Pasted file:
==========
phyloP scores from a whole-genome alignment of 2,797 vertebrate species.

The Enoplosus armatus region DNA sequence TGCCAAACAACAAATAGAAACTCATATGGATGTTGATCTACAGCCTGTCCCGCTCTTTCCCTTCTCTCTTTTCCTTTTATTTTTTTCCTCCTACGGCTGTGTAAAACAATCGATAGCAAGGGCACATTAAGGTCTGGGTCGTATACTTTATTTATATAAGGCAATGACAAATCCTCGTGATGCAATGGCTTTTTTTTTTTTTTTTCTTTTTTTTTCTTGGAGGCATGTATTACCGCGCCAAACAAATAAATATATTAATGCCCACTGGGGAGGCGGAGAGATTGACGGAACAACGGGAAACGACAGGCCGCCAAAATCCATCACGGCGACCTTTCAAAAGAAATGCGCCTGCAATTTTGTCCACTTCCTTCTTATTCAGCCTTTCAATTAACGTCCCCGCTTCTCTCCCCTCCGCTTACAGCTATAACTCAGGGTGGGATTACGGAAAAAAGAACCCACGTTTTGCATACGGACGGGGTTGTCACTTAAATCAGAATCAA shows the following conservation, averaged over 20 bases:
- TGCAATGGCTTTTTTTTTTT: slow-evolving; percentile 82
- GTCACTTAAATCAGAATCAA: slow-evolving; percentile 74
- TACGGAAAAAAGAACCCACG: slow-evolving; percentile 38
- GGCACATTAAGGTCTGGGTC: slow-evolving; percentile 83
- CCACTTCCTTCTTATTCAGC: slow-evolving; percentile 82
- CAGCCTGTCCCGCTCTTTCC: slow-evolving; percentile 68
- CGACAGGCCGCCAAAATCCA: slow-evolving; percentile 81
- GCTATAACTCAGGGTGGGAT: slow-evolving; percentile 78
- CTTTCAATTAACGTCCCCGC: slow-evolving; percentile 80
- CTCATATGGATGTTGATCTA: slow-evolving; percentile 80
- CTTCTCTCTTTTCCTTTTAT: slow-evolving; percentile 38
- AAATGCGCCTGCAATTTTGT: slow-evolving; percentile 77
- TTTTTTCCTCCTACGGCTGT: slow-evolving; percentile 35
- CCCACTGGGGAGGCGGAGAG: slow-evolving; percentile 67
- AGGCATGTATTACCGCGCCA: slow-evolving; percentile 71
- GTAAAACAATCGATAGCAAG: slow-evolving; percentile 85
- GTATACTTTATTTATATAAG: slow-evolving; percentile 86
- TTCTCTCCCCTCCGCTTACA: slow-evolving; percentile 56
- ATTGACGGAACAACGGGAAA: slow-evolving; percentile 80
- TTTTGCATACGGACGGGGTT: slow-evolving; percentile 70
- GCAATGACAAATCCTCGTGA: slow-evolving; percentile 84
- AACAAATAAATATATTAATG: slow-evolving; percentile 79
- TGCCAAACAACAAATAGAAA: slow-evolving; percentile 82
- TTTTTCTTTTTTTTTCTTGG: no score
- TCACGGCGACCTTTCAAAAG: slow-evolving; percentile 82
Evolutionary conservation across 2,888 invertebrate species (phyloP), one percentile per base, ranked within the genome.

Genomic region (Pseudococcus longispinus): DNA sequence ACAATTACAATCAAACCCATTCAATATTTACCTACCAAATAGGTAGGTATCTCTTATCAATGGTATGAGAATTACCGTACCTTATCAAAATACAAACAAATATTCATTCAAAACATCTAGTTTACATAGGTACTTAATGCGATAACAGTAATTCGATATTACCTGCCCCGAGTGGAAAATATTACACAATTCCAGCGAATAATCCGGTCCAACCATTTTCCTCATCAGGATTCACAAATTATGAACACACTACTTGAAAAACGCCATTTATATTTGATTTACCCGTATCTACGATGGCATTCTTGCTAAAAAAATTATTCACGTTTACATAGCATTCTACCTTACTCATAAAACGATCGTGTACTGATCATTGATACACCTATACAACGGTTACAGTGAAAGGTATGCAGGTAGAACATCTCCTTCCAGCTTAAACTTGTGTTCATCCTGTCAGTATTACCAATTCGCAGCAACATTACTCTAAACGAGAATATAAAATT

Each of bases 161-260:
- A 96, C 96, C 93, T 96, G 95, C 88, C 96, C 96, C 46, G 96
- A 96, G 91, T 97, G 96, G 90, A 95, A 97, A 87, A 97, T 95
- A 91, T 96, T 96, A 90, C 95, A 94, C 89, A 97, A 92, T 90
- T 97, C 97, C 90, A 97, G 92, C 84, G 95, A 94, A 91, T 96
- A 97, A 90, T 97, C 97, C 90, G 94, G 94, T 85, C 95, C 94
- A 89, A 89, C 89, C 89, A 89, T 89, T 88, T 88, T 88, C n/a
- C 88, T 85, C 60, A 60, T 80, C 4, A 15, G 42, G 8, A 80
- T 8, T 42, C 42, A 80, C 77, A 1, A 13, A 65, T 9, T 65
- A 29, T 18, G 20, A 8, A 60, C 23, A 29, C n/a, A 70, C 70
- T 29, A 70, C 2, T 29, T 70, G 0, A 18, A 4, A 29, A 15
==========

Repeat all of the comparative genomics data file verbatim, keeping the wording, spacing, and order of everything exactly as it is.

phyloP scores from a whole-genome alignment of 2,797 vertebrate species.

The Enoplosus armatus region DNA sequence TGCCAAACAACAAATAGAAACTCATATGGATGTTGATCTACAGCCTGTCCCGCTCTTTCCCTTCTCTCTTTTCCTTTTATTTTTTTCCTCCTACGGCTGTGTAAAACAATCGATAGCAAGGGCACATTAAGGTCTGGGTCGTATACTTTATTTATATAAGGCAATGACAAATCCTCGTGATGCAATGGCTTTTTTTTTTTTTTTTCTTTTTTTTTCTTGGAGGCATGTATTACCGCGCCAAACAAATAAATATATTAATGCCCACTGGGGAGGCGGAGAGATTGACGGAACAACGGGAAACGACAGGCCGCCAAAATCCATCACGGCGACCTTTCAAAAGAAATGCGCCTGCAATTTTGTCCACTTCCTTCTTATTCAGCCTTTCAATTAACGTCCCCGCTTCTCTCCCCTCCGCTTACAGCTATAACTCAGGGTGGGATTACGGAAAAAAGAACCCACGTTTTGCATACGGACGGGGTTGTCACTTAAATCAGAATCAA shows the following conservation, averaged over 20 bases:
- TGCAATGGCTTTTTTTTTTT: slow-evolving; percentile 82
- GTCACTTAAATCAGAATCAA: slow-evolving; percentile 74
- TACGGAAAAAAGAACCCACG: slow-evolving; percentile 38
- GGCACATTAAGGTCTGGGTC: slow-evolving; percentile 83
- CCACTTCCTTCTTATTCAGC: slow-evolving; percentile 82
- CAGCCTGTCCCGCTCTTTCC: slow-evolving; percentile 68
- CGACAGGCCGCCAAAATCCA: slow-evolving; percentile 81
- GCTATAACTCAGGGTGGGAT: slow-evolving; percentile 78
- CTTTCAATTAACGTCCCCGC: slow-evolving; percentile 80
- CTCATATGGATGTTGATCTA: slow-evolving; percentile 80
- CTTCTCTCTTTTCCTTTTAT: slow-evolving; percentile 38
- AAATGCGCCTGCAATTTTGT: slow-evolving; percentile 77
- TTTTTTCCTCCTACGGCTGT: slow-evolving; percentile 35
- CCCACTGGGGAGGCGGAGAG: slow-evolving; percentile 67
- AGGCATGTATTACCGCGCCA: slow-evolving; percentile 71
- GTAAAACAATCGATAGCAAG: slow-evolving; percentile 85
- GTATACTTTATTTATATAAG: slow-evolving; percentile 86
- TTCTCTCCCCTCCGCTTACA: slow-evolving; percentile 56
- ATTGACGGAACAACGGGAAA: slow-evolving; percentile 80
- TTTTGCATACGGACGGGGTT: slow-evolving; percentile 70
- GCAATGACAAATCCTCGTGA: slow-evolving; percentile 84
- AACAAATAAATATATTAATG: slow-evolving; percentile 79
- TGCCAAACAACAAATAGAAA: slow-evolving; percentile 82
- TTTTTCTTTTTTTTTCTTGG: no score
- TCACGGCGACCTTTCAAAAG: slow-evolving; percentile 82
Evolutionary conservation across 2,888 invertebrate species (phyloP), one percentile per base, ranked within the genome.

Genomic region (Pseudococcus longispinus): DNA sequence ACAATTACAATCAAACCCATTCAATATTTACCTACCAAATAGGTAGGTATCTCTTATCAATGGTATGAGAATTACCGTACCTTATCAAAATACAAACAAATATTCATTCAAAACATCTAGTTTACATAGGTACTTAATGCGATAACAGTAATTCGATATTACCTGCCCCGAGTGGAAAATATTACACAATTCCAGCGAATAATCCGGTCCAACCATTTTCCTCATCAGGATTCACAAATTATGAACACACTACTTGAAAAACGCCATTTATATTTGATTTACCCGTATCTACGATGGCATTCTTGCTAAAAAAATTATTCACGTTTACATAGCATTCTACCTTACTCATAAAACGATCGTGTACTGATCATTGATACACCTATACAACGGTTACAGTGAAAGGTATGCAGGTAGAACATCTCCTTCCAGCTTAAACTTGTGTTCATCCTGTCAGTATTACCAATTCGCAGCAACATTACTCTAAACGAGAATATAAAATT

Each of bases 161-260:
- A 96, C 96, C 93, T 96, G 95, C 88, C 96, C 96, C 46, G 96
- A 96, G 91, T 97, G 96, G 90, A 95, A 97, A 87, A 97, T 95
- A 91, T 96, T 96, A 90, C 95, A 94, C 89, A 97, A 92, T 90
- T 97, C 97, C 90, A 97, G 92, C 84, G 95, A 94, A 91, T 96
- A 97, A 90, T 97, C 97, C 90, G 94, G 94, T 85, C 95, C 94
- A 89, A 89, C 89, C 89, A 89, T 89, T 88, T 88, T 88, C n/a
- C 88, T 85, C 60, A 60, T 80, C 4, A 15, G 42, G 8, A 80
- T 8, T 42, C 42, A 80, C 77, A 1, A 13, A 65, T 9, T 65
- A 29, T 18, G 20, A 8, A 60, C 23, A 29, C n/a, A 70, C 70
- T 29, A 70, C 2, T 29, T 70, G 0, A 18, A 4, A 29, A 15